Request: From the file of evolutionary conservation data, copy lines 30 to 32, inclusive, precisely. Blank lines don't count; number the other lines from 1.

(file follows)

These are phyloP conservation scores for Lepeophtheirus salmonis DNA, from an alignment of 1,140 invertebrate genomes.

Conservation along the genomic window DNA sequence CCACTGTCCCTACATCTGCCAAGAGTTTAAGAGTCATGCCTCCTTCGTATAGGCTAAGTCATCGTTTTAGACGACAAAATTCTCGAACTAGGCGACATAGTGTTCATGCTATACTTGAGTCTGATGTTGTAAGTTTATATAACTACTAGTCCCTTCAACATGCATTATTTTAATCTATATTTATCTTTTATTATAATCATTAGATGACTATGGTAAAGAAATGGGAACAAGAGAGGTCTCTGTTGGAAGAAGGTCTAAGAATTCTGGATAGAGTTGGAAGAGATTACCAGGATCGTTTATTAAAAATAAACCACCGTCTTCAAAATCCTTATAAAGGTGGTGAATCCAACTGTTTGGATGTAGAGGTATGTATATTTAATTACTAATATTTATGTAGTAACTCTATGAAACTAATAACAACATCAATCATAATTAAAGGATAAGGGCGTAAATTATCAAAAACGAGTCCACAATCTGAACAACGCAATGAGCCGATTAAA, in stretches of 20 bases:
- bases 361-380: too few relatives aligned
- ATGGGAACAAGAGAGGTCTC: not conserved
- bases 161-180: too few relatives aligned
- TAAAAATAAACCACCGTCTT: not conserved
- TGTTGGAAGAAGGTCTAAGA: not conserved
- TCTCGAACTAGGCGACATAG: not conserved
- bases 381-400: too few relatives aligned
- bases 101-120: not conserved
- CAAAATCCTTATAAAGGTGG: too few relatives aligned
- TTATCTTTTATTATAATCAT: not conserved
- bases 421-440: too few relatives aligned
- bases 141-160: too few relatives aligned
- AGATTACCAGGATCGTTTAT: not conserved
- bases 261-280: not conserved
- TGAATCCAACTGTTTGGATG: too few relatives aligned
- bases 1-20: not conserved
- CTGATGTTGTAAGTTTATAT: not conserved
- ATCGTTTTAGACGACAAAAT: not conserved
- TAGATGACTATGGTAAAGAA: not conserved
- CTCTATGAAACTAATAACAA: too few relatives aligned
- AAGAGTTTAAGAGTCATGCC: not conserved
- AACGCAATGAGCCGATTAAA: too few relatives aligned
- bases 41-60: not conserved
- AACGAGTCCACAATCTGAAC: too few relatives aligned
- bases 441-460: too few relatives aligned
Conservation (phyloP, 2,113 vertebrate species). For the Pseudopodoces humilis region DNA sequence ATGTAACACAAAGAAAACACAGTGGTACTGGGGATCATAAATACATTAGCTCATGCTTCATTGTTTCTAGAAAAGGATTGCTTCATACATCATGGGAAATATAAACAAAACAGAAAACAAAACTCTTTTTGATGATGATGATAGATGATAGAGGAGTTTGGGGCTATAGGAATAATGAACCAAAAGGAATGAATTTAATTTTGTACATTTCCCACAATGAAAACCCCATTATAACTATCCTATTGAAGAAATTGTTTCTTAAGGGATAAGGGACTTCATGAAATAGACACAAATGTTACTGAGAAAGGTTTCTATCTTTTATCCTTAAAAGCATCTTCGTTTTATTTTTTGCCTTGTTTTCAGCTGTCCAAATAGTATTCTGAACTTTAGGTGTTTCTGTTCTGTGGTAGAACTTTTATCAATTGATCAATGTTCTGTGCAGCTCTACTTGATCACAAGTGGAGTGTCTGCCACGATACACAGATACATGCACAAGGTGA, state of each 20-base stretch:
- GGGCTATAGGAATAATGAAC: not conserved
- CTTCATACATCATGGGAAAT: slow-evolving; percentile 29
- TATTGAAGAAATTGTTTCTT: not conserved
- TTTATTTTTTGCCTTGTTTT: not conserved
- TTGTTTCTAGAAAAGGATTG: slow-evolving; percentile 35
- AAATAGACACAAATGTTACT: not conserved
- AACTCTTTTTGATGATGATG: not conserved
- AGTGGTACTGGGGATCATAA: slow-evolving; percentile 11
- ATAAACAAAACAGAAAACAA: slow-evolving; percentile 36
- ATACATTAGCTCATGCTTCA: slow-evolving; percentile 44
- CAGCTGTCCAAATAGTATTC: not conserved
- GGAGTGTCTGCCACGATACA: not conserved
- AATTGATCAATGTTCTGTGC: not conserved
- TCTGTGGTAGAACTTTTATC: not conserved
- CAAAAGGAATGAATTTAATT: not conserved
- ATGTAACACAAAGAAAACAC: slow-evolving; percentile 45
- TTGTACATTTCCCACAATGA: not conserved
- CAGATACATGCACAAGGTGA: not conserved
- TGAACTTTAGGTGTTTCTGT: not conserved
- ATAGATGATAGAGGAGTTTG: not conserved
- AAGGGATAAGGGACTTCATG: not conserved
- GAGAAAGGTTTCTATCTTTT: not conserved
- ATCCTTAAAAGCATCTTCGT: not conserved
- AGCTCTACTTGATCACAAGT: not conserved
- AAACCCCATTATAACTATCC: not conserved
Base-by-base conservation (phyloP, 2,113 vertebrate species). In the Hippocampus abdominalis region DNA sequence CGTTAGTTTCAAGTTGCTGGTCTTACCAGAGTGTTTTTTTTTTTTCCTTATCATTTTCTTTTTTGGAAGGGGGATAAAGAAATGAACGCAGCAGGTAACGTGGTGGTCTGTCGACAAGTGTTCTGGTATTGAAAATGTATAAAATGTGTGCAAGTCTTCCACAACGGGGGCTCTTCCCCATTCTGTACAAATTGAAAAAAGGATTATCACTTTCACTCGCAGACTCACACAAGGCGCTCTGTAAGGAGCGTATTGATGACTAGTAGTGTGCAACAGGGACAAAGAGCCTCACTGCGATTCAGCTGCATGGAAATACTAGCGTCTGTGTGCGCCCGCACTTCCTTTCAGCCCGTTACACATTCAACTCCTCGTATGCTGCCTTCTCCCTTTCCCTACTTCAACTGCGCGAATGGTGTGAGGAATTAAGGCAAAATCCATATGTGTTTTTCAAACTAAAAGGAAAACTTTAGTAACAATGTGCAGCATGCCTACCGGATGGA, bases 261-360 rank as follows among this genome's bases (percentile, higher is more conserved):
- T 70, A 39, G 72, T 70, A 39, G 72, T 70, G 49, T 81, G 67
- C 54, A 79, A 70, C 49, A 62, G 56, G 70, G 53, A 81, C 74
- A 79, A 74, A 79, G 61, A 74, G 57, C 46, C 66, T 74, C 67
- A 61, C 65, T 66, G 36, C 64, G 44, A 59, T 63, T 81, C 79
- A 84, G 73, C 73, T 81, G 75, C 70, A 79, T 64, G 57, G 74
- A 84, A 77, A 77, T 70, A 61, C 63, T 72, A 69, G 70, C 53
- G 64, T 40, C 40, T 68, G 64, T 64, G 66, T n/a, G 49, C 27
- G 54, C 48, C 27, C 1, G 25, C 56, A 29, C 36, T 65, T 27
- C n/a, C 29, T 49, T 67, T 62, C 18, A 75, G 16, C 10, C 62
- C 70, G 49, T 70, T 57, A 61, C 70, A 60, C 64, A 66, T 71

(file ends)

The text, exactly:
- CTTCATACATCATGGGAAAT: slow-evolving; percentile 29
- TATTGAAGAAATTGTTTCTT: not conserved
- TTTATTTTTTGCCTTGTTTT: not conserved